Making The Rounds
After verifying that everything was in working order, it was time to take the sub out to a few gigs. The first stop was a corporate event where we needed to play music tracks and make announcements in a pre-function space (fancy corporate term for the lobby) before and after each main meeting session.
We’ve done this event for a few years now, and have found that the client likes to have a bit of extra bass in the music (which mostly consists of tracks of modern songs). The two K10.2s were placed on tripod stands in the corners of the coverage area, out of the way, with the subwoofer positioned at the center of one wall and camouflaged with few fake plants we found in the lobby.
There was more than enough bass for the gig without having to bring in a second sub, and the control of the cardioid pattern kept the rumble down, enabling the guests and bartenders to easily converse without raising their voices. This would not have been the case with a standard omnidirectional sub located at the same position.
Next up was a praise band at a church where a colleague serves as the sound tech. Once again, the K10.2 full-range boxes were on stands to the left and right to deliver stereo coverage, with the KS212C at the front/center of the stage, set on its side for a very low profile.
The portable stage hosting the performers was about two feet off the ground on legs, surrounded by a fabric skirt. My colleague advised me not to locate the sub in front of it due to the potential for bass spillage both on and under the stage (the latter of which could generate rumble). I replied that the sub was directional, which he took as a joke because it was just the single unit.
As we played a test track, the look on his face was priceless as he realized that I definitely wasn’t kidding about the cardioid pattern. His subsequent grin became contagious as members of his tech team and some of the musicians from the praise band who’d arrived early walked between the stage and coverage area, not quite believing that the bass was directional.
After the gig, we relocated the sub to a stage wing and played some more tracks to find out if the cardioid pattern would work as effectively with a hard wall surface just three feet behind it. To our ears, it most certainly did, and we further concurred that dual KS212Cs in a standard stereo configuration (one per side) would still effectively eliminate much of the bass spilling on to the stage.
More Than Enough
Our last application was support of a DJ at a hotel ballroom doing an annual gig featuring dinner and dancing for more than 300 people at the end of the week-long event. Normally he utilizes two small full-range boxes comparable to the K10.2s, joined by a pair of 18-inch front-loaded subs, to provide reinforcement.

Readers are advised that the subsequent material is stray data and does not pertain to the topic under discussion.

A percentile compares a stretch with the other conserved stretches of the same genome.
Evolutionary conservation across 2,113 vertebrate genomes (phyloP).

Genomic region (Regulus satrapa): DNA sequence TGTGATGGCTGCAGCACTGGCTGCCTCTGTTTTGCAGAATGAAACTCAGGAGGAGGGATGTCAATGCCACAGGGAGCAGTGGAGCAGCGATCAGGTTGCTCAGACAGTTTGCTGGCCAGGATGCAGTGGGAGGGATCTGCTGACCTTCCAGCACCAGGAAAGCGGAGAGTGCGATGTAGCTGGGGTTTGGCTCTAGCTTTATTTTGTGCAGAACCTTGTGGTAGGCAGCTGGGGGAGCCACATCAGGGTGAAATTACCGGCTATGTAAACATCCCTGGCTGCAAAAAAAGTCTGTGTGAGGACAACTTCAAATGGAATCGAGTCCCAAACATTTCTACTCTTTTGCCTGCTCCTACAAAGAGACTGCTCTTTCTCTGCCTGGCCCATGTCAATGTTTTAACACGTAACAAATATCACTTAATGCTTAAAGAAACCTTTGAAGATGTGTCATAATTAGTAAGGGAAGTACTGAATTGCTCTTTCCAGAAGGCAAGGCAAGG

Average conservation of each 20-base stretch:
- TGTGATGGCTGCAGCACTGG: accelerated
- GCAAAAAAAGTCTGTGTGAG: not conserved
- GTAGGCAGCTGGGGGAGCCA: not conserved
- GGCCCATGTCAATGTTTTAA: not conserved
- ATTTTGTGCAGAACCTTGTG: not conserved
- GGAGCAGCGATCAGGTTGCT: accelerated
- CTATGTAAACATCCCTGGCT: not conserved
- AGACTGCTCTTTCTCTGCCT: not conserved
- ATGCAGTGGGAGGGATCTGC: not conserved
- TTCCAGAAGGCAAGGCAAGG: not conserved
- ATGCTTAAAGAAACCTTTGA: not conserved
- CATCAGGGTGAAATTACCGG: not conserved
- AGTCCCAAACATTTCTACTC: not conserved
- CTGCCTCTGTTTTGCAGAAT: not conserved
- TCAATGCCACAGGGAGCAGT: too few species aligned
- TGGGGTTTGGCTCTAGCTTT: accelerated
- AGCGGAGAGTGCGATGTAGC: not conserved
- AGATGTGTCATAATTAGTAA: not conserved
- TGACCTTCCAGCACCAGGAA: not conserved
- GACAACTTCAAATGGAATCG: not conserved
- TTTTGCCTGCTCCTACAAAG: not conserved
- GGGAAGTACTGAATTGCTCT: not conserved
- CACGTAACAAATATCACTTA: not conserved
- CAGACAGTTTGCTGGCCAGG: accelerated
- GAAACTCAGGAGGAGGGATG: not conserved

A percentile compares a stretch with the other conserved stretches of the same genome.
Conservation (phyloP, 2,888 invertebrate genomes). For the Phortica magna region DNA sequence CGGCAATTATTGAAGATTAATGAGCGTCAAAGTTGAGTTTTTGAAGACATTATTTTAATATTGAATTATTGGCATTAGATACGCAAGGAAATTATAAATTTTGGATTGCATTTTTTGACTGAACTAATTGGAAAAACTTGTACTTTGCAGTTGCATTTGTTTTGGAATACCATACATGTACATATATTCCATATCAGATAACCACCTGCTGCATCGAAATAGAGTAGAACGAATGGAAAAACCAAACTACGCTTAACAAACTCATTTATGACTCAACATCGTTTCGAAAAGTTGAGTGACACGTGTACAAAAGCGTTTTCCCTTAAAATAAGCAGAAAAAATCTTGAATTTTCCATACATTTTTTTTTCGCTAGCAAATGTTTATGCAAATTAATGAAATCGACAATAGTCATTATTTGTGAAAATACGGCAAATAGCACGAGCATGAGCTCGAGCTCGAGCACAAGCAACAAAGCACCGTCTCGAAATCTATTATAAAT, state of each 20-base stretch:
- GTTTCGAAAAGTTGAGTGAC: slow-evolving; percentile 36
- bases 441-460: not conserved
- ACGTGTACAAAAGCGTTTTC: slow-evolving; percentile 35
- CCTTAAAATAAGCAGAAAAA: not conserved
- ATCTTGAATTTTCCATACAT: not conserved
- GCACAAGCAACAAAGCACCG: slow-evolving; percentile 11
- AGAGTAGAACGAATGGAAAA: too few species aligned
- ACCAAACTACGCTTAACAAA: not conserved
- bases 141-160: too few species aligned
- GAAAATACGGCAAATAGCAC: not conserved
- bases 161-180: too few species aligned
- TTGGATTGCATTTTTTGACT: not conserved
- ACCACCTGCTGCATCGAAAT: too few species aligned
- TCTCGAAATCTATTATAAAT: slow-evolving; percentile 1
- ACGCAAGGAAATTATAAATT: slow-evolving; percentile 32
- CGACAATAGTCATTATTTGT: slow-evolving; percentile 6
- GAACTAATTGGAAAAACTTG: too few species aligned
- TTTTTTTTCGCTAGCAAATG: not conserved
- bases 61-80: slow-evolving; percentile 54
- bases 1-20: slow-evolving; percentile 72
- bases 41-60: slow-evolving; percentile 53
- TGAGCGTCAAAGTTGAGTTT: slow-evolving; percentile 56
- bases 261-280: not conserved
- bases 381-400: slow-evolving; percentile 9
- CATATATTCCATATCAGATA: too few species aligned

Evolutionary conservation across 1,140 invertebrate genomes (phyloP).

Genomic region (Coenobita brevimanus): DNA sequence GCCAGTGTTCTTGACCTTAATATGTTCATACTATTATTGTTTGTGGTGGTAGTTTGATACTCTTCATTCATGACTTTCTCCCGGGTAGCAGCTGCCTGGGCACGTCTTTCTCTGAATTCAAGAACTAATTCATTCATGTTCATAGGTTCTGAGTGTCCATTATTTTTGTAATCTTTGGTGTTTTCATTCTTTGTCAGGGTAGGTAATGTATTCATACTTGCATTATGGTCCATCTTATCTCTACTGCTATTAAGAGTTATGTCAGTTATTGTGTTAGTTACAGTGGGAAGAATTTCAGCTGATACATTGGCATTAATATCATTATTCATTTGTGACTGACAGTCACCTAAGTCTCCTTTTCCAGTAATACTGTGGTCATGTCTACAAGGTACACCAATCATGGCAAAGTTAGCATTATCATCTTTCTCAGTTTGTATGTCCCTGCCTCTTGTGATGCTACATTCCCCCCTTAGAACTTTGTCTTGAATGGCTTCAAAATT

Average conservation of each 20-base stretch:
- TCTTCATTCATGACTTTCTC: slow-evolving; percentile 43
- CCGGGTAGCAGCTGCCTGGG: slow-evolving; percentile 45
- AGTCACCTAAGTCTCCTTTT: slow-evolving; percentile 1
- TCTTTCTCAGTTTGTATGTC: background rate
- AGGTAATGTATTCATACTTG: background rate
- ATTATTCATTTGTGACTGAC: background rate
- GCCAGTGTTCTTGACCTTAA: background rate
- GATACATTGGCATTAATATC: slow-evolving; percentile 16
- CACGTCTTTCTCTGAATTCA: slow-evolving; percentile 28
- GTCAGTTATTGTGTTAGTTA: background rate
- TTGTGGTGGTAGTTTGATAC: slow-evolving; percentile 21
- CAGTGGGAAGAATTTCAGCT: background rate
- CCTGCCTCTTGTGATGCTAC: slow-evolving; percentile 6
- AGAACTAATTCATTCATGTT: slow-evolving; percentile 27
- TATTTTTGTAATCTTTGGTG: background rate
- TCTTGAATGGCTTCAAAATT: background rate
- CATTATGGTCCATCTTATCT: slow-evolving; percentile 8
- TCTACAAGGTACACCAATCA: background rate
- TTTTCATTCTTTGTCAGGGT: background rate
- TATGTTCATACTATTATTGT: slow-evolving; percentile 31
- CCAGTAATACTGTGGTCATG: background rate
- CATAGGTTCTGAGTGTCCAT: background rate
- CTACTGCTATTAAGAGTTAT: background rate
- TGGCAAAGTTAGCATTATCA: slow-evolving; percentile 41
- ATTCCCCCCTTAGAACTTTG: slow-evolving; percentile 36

My team and I thought the KS212C would perform as well, and likely better, than those two larger subs, and we were proved correct. We simply placed it on the floor in front of the dance floor, with the K10.2s on tripod stands left and right on stage at their lowest height settings to get the horns above the crowd. The built-in delay capabilities of the KS212C made it easy to align perfectly with the tops, which were several feet behind it.
As usual, we had the system completely set up when the DJ arrived a few hours before the gig. He took a look at the single sub and immediately noted that he didn’t think it was enough, so I asked him to play a track as soon as he set up his computer playback rig.
He chose a modern dance selection by Bruno Mars with a good amount of bass, and as I stood next to him at his station on stage, he shook his head and said there wasn’t enough low end. I asked him to reset the track and then follow me to the dance floor, where his jaw just about hit the ground.
He agreed definitively that there was more than enough bass on the dance floor, but did note later that during the gig, he felt a bit uncomfortable on stage behind the PA because he couldn’t “feel” the bottom end like he did with a “normal” PA. I agreed it was different, but from my perspective, as a PA provider it was markedly improved in terms of overall performance and especially having less random low-end noise bouncing around.
The KS212C is an excellent compact subwoofer that can easily scale with additional units for larger gigs. Its low-end signature is tight yet musical, with the cardioid design opening up a much wider range of placement options while significantly reducing stage bleed.
The package is small enough to be easily moved by a single person, and with the addition of a pole, it serves as a great starting point for a quality “speaker-over-sub” compact rig. Frankly, after this evaluation, I’m considering selling our smaller 18-inch front-loaded subs that we regularly deploy for small- to medium-size gigs and replacing them with KS212Cs.
U.S. MAP: $1,499.99